The Fascinating Way Facebook Phrases Its Credits Tax

I remember way back in 2007 when Facebook first launched their app platform. Developers were free to add their own advertising and user transactions, Zuckerberg said, and Facebook wouldn’t take a cut.

Developers flocked to Facebook and a symbiotic relationship emerged. Some developers got fat and happy on money made from Facebook users, and Facebook eventually started forcing developers to use Facebook’s credit system, where Facebook took a non negotiable 30% fee.

No developers really yelled “bait and switch,” although Zynga came close. If they don’t care I don’t care, and everyone seems to be getting along fine now.

Still, I find the way Facebook phrases its tax fascinating. “Facebook paid more than $1.4 billion to game developers (and other app makers) in 2011,” said Facebook today (this was previously reported too).

That’s sort of like the Federal government issuing a press release that they “paid” citizens whatever they didn’t take that year in taxes. It suggests Facebook’s thinking is that all of the money is theirs, really, and that they passed so much along is worth of a back slap. Or it’s just brilliant PR. Or both.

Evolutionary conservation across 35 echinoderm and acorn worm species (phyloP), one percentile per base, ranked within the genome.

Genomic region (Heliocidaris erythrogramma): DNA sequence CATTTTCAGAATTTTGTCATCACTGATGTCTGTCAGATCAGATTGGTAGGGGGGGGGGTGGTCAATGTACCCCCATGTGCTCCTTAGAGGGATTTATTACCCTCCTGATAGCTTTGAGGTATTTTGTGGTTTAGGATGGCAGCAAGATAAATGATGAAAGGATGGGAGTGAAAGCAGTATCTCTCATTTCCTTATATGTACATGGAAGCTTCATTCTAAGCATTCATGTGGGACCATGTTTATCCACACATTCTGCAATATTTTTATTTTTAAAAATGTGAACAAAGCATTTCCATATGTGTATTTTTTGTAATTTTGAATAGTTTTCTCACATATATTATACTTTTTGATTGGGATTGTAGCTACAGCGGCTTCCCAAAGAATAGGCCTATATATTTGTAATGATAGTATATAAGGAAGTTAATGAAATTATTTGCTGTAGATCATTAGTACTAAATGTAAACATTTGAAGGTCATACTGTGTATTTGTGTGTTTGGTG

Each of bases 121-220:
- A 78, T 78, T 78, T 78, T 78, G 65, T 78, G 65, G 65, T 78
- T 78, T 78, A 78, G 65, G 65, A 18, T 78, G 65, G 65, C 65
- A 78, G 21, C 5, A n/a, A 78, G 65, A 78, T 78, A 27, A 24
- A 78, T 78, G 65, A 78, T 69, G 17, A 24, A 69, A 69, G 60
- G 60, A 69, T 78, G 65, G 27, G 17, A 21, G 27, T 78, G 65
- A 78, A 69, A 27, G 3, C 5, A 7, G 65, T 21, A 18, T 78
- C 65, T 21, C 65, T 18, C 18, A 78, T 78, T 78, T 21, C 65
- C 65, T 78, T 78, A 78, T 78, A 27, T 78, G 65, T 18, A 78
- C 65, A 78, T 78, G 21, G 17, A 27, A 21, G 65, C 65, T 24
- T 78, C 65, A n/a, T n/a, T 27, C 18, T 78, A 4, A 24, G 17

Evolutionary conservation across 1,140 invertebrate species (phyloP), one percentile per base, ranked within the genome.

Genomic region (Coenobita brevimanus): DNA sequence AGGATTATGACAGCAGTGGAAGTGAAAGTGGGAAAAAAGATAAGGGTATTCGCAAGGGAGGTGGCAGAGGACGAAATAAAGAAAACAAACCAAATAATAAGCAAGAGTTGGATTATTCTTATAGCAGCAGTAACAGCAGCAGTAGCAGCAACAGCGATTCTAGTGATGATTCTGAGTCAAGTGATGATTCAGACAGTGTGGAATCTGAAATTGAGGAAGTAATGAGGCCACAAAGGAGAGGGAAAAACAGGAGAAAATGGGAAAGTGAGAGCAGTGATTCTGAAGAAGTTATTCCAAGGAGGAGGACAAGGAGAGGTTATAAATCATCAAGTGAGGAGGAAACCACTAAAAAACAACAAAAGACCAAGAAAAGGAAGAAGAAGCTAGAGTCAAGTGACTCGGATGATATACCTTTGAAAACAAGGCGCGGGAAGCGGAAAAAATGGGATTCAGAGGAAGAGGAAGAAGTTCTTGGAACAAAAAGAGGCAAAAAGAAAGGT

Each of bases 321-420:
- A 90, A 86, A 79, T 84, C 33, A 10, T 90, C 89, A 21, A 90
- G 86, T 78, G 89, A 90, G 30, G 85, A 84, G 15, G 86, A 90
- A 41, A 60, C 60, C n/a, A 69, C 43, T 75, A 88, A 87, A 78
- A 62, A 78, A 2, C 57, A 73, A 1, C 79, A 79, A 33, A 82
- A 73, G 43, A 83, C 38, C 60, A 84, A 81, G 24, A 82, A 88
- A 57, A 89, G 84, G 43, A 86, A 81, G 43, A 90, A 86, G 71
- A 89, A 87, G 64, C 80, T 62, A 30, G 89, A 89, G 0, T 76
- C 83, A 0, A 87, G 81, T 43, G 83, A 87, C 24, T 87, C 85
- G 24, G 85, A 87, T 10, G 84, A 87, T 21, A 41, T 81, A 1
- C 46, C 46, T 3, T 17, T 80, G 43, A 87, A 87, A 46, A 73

29 thoughts on “The Fascinating Way Facebook Phrases Its Credits Tax

  1. Adam says:

    Well, Apple terms it in exactly the same way (for better or worse)

  2. Isn’t it also the way Apple phrases it ?

  3. John says:

    Doesn’t Apple state this the same way? Facebook is just following their lead.

  4. Kris M says:

    You’re absolutely right. “Facebook released $1.4 billion dollars of developers’ money to them in 2011” would maybe be a bit more appropriate. Seems like something few developers will get pissy over though.

  5. I don’t think Facebook taking a piece of the action is unfair in any way. U.S. government analogy is a bit much considering few people could argue that those developers would have a ready-made marketplace of 800 million customers to market to. Sure, it may have seemed like a bait and switch but did those devs really think it would be free forever? Come on.

    • Ryan Szrama says:

      Actually, that’s the exact same rationale you’ll hear from lawmakers… after all, if it weren’t for roads, how could you possibly ever drive to work and earn that money?